What is sclerotherapy?
Sclerotherapy is a popular method for eliminating unsightly veins and superficial telangiectasias (“spider veins”) in which a clear solution (called a “sclerosing agent”) is injected into the veins. This solution causes the inner wall (or lumen) of the blood vessel to become sticky and swollen, shutting it down. With the treated vein closed, local circulation is improved.
Does sclerotherapy work for everyone?
The majority of those who undergo sclerotherapy will observe mild or moderate improvement of the problematic veins after the first treatment. Unfortunately, there is no guarantee that scleropathy will be effective in every case. Approximately 10% of patients who undergo sclerotherapy have poor to fair results. In rare instances, the patient’s condition may become worse after sclerotherapy treatment.
How many treatments will I need?
The number of treatments needed to clear or improve the condition differs from patient to patient, depending on the extent of veins present, any previous treatments obtained, or general health of the patient. One to six treatments could be needed – the average being two or three.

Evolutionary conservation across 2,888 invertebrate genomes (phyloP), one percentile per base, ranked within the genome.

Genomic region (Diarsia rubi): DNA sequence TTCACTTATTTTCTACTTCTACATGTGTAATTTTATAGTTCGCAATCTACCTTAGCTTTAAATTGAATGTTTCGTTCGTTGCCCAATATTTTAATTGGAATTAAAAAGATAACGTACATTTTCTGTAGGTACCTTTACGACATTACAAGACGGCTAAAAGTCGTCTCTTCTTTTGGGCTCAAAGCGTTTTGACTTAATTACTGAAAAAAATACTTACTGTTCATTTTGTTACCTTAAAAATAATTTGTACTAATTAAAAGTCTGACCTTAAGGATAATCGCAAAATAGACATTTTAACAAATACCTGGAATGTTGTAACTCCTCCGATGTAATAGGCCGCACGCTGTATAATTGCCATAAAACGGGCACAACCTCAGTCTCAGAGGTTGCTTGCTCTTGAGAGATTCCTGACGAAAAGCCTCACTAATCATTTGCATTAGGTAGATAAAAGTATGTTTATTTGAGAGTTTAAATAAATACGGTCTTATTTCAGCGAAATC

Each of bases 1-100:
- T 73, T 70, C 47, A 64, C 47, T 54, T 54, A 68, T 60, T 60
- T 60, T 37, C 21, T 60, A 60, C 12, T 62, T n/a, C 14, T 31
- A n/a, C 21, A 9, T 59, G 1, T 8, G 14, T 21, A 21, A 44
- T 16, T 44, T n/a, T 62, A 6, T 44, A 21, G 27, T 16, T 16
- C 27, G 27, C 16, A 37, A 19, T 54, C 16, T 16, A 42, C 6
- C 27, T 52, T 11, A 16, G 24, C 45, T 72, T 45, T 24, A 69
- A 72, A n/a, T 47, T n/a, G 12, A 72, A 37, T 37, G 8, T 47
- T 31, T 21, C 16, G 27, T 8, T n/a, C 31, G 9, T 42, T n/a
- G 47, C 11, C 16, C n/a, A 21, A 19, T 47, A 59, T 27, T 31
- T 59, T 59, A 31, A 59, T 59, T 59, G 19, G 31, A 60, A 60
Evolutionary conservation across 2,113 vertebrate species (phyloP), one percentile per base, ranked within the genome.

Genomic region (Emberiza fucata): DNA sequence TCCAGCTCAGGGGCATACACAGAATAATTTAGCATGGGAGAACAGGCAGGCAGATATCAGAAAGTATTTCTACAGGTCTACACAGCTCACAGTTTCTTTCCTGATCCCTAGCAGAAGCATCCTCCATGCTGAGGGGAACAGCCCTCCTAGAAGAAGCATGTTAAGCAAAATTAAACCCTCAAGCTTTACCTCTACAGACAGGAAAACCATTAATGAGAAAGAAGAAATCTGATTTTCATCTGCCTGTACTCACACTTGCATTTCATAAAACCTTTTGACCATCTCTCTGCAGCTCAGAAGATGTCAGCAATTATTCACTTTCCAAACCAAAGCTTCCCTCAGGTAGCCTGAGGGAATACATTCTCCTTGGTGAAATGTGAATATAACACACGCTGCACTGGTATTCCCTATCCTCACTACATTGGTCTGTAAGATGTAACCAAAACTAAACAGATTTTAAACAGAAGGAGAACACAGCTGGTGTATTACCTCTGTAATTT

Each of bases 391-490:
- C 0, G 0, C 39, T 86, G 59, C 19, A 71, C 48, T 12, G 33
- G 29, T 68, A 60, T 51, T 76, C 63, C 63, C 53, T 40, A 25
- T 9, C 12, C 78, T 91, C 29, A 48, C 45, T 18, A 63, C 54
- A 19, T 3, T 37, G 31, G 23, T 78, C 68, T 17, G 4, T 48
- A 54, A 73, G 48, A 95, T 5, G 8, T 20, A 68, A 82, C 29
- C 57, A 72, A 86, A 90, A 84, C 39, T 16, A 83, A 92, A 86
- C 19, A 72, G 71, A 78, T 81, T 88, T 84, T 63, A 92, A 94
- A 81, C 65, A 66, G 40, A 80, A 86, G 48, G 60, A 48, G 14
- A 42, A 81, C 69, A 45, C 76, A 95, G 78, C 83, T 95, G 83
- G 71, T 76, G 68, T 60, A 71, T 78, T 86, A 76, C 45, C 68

After your treatment
What are the risks of treatment?
The most common side effects include itching, pain, bruising, temporary pigmentation, and new blood vessels (3 mm or less) and are predominantly cosmetic in nature. Clinically, many patients experience a resolution of generalized leg discomfort after sclerotherapy, possibly related to improved circulation. Aesthetically, patients often enjoy a generalized improvement in the appearance of their legs.
What are the possible complications if sclerotherapy is not perfomed?
The sclerotherapy treatment performed in our office is restricted to smaller caliber vessels (3 mm or less) and is predominantly cosmetic in nature. Clinically, many patients experience a resolution of generalized leg discomfort after sclerotherapy, possibly related to improved circulation. Aesthetically, patients often enjoy a generalized improvement in the appearance of their legs.
Are there other types types of procedures to treat unsightly veins and telangiectasias?
Because telangiectatic leg veins are not life threatening conditions, treatment is considered cosmetic. When patients experience ankle swelling, leg pain, heaviness and cramping, a consultation with a vascular specialist is recommended. He/she may suggest the use of graduated support stockings, ultrasound guided sclerotherapy or endovenous laser surgery.